Voices in Tech: Why social media is your friend
Some district leaders avoid social media for fear of getting burned for a post or lured into an online dispute, or because of the pressure to be everywhere—in their districts and online.
The problem with not using social media as a leadership tool is that when school board or community members don’t see what the superintendent is doing, they will make up something, says Joe Sanfelippo, superintendent of Fall Creek School District in Wisconsin.
“You want to be in a spot where you can help craft the real story of what you’re doing as a leader,” Sanfelippo says.
Sanfelippo was a 2019 featured speaker for DA’s Future of Education Technology Conference®, which will be held January 14-17, 2020, at the Miami Beach Convention Center.
How does social media fit into your overall district strategy?
We use social media in a way that spotlights our teachers and students, which creates a tremendous amount of pride in our community. I also think when the audience changes, the effort changes because you know eyes are on you. For example, we hold a street fair at the end of the year, during which teachers engage with their colleagues about a passion project that they’ve been researching. Last year, we livestreamed it, and we had 21,000 people watch. When 21,000 people watch your teachers teach their colleagues a topic, it changes everything. It changes the way our teachers teach. It changes the topics they choose. It changes the effort.
How have you benefited from using social media to tell your district’s story?
Eighty percent of the voting public doesn’t have kids in school, so the public doesn’t see what we do as an investment like our parents do every day. Technology has given us that platform to bring the entire community along with us. We’ve passed two referendums to renovate a school, and both were well received. Once we started talking about the great things that were happening in our district, we had companies partner with us and bring in technology.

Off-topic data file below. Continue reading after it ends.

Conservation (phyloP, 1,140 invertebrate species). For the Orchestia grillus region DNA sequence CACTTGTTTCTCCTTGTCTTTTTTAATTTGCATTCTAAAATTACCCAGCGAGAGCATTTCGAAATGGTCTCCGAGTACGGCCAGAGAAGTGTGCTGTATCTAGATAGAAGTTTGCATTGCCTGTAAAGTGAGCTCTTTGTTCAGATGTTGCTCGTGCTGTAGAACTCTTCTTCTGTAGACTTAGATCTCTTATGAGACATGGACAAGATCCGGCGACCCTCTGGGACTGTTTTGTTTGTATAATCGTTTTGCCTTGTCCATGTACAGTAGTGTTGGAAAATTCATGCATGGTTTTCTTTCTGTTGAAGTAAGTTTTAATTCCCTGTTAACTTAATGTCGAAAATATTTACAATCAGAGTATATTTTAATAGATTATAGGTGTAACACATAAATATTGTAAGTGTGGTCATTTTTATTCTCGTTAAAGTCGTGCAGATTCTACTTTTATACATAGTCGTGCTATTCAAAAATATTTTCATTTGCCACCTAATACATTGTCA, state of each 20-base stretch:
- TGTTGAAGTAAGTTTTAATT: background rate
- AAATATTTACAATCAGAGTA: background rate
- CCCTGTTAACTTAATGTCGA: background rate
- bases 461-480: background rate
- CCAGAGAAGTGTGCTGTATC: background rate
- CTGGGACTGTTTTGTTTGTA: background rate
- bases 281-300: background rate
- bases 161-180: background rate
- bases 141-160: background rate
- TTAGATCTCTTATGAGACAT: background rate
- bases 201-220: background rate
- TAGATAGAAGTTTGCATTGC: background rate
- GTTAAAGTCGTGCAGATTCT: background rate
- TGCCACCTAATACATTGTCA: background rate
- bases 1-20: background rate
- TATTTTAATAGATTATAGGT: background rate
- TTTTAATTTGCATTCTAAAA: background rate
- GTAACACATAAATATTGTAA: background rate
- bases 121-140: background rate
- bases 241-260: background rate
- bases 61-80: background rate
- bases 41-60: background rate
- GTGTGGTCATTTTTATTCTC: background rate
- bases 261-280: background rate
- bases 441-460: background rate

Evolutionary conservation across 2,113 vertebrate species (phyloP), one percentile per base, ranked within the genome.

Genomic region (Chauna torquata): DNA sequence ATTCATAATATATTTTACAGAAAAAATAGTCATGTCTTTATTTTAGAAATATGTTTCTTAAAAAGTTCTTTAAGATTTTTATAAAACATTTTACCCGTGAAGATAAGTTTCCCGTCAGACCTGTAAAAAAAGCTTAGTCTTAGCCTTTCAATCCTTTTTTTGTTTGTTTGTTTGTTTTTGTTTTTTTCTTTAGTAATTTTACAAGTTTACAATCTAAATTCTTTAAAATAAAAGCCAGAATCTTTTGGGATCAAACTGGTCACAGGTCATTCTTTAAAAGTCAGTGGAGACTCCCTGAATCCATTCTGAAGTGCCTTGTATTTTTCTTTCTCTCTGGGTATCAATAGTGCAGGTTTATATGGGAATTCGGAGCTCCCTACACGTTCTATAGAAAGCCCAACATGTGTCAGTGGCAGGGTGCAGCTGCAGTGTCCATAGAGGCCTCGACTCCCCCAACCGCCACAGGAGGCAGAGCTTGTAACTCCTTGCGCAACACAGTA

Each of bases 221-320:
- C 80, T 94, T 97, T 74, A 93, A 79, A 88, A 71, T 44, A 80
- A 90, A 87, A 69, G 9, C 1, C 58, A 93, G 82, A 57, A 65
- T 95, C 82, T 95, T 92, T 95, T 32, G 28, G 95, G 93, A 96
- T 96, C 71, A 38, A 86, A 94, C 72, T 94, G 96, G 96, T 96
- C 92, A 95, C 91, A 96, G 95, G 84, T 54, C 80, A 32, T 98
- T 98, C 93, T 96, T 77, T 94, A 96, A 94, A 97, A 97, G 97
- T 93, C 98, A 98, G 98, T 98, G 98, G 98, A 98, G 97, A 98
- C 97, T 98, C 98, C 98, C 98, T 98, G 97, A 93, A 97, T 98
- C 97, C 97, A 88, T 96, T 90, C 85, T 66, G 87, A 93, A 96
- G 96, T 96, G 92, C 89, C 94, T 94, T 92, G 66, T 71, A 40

Members of our community need to see us as an investment, and they will if they know and understand what’s happening in this space.
What are your guidelines for social media?
You don’t always have to be right as long as you’re real. The thing a lot of people get wrong is that the only time you talk with your community is when you need something, so if you screw it up, you’ll get nailed for it. If you’re talking to them often and you screw something up, that just becomes part of the conversation, and you can apologize and move on.
How can district leaders get started?
Create a calendar of things that you’d like to feature. If you get to the point where you can tell five stories per week—one per day—about something you saw in the school, you’re going to create more credibility and momentum that makes you want to do it again.
Jennifer Herseim is an editor for LRP Media Group and program chair for Inclusion and Special Education at DA’s Future of Education Technology Conference.
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